Possibilities for Action and Barriers to Action
With the extent of the arms industry as it is in Bristol, what opportunities are there for people, like Row, to take action?
There are several prominent campaigns and groups today, including the Campaign for Nuclear Disarmament (CND), XR Peace (which is a coalition of many groups) and Trident Ploughshares, each doing commendable work to disrupt the systems that allow places like Abbeywood to function.
Trident Ploughshares, for instance, use direct action to disrupt the nuclear arms industry, and have successfully protested directly both inside and outside Faslane, where the Trident submarines are based.
However, from a general activist perspective, there are extensive barriers to effective protesting against the arms industry.
Firstly, too many people simply aren’t aware of the issues in the first place, and thus gaining a popular backing for protest is almost impossible. This is, as Row tells me, due to extensive propaganda around the industry.
Row has experienced this propaganda first hand. As he told me, despite his doctorate in nuclear medicine and recognition of the good that nuclear science can achieve, “the scales fell from my eyes” with the nuclear industry as a whole when he found out that the British military was dumping radioactive waste in the Irish sea and blaming the medical industry.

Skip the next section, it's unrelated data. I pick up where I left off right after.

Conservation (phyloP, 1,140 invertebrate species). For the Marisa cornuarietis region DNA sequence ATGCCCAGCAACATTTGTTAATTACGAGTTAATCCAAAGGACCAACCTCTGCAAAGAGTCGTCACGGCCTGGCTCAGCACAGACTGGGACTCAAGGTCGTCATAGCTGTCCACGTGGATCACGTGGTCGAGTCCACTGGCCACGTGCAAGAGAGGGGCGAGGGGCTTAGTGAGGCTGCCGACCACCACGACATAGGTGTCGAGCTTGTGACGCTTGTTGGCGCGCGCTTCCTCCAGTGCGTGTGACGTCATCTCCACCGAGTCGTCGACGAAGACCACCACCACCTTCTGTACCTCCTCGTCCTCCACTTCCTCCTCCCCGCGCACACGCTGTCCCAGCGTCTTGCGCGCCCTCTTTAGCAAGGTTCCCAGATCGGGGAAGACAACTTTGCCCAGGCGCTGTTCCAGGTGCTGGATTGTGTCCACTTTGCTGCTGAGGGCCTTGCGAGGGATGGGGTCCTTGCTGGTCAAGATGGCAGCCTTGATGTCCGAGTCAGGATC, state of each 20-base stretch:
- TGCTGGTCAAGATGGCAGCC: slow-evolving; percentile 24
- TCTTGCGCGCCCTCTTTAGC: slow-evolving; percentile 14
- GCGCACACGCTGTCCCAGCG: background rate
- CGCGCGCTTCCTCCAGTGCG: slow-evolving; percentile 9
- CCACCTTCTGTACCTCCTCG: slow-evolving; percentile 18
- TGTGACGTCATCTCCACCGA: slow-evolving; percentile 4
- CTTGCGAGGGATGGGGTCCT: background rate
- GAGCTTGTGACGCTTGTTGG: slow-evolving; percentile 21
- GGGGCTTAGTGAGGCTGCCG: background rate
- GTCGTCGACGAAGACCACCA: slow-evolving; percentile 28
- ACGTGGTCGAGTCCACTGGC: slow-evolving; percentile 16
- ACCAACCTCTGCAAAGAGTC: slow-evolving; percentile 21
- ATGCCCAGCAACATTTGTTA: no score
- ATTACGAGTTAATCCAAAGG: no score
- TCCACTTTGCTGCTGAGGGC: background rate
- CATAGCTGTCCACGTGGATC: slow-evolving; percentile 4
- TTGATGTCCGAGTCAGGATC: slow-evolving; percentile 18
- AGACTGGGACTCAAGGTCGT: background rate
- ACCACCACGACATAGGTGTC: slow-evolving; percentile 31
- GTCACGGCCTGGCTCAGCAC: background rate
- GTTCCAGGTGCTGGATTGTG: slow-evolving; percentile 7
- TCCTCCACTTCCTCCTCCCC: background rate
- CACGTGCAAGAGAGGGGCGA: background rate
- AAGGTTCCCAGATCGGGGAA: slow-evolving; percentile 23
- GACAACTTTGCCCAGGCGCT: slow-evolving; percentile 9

Whilst today nuclear power is certainly not as popular as it once was, with even civil nuclear projects subject to intense criticism, the propaganda has not gone away but merely morphed into a new form.
On the one hand, we see technophilic stories such as the news that researchers at the University of Bristol have made diamond batteries powered by nuclear waste.
On the other hand, the government and press employ a tactic of radio silence on the issue, having learned from the Cold War that public knowledge of the nuclear threat only leads to panic.
Secondly, even when there are people prepared to take action, finding points of intervention in the arms industry is very difficult as the industry is, by design, opaque.
I asked Row where he thought the anti-nuclear and anti-military struggles lay, whether they are primarily political, economic, social and so on. ‘Finding points of intervention is very difficult,’ he admits: ‘I can’t stop nuclear weapons by changing my lifestyle’.
But neither can we trust those in power to intervene. Row is scathing about the possibility of creating solutions through government reform or decree: ‘reformism hasn’t gotten us anywhere all these decades…Democracy doesn’t work when they don’t want it to work. It doesn’t work.’
This perhaps explains the dominance of direct action amongst anti-nuclear groups, of which Row thoroughly approves. ‘I think we can take a lot of inspiration from the Committee of 100 in the late ‘50s early ‘60s. They said, as Roger Hallam would say today, “fuck this shit”’.
‘They would sit in the roads and bring central London to a standstill. Or they’d blockade an airbase where nuclear bombers were stationed. Thousands were arrested, scooped up and dragged away. The state had to set up temporary courtrooms in schools.’